The ‘discovery sessions’ were held over two nights with one hearing from MECS practitioners and the other from those working with CUES.

From the MECS providers we were keen to hear which elements of CUES could work and which would be more challenging. In terms of CUES, it was a chance to listen and learn from those who had been working with the pathway.

Although CUES was promoted as a COVID response at a time of crisis LOCSU always intended it for the long term.

Speaking after the sessions LOCSU CEO Richard Whittington said:

“Great discussion and feedback across both sessions. Provides fantastic practical insight into service development and the future”.

Interim Clinical Director Zoe Richmond spoke after the MECS session:

“The session had great participation, MECS practitioners joined with a wide range of experience offering different perspectives but we also had broad consensus on some points.”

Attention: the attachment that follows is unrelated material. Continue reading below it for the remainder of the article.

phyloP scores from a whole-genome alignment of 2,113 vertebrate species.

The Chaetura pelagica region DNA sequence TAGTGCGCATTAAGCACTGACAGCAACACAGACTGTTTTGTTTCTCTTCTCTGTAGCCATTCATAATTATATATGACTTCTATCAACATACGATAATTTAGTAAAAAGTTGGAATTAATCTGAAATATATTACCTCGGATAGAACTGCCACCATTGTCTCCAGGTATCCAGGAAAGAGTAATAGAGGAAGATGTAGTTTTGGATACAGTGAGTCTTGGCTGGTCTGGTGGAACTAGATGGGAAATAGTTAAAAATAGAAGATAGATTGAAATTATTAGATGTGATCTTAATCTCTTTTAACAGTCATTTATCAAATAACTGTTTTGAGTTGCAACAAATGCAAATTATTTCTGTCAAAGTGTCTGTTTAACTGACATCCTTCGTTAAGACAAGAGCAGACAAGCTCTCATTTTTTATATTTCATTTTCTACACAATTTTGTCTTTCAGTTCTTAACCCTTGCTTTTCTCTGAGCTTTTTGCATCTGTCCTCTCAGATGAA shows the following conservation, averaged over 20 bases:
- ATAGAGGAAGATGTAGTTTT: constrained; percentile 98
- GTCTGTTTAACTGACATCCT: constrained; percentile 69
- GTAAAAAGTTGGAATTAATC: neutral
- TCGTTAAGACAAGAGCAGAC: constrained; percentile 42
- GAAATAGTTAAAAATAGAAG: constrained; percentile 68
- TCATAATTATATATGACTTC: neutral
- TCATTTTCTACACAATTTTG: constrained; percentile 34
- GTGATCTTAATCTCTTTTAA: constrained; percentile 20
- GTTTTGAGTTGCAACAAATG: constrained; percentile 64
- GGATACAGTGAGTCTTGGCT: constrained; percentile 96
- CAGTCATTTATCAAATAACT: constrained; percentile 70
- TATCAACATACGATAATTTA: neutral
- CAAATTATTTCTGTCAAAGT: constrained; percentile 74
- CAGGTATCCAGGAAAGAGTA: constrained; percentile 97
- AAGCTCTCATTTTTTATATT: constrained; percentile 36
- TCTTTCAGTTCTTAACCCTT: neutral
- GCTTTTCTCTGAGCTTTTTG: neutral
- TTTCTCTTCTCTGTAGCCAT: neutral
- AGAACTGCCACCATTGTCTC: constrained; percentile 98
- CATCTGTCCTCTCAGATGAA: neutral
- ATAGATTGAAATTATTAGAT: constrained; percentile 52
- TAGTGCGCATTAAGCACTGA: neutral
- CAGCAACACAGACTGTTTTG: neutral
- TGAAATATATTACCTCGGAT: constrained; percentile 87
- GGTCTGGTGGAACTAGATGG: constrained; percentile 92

So, what happens now? These discovery exercises will help inform a future model of urgent eye care, delivered in primary care. We didn’t expect the sessions to provide all the answers, but we are confident they have given us areas for development.

If you weren’t able to be at either of the workshops and want to give some feedback, or you attended and would like to add some comments we would really like to hear from you.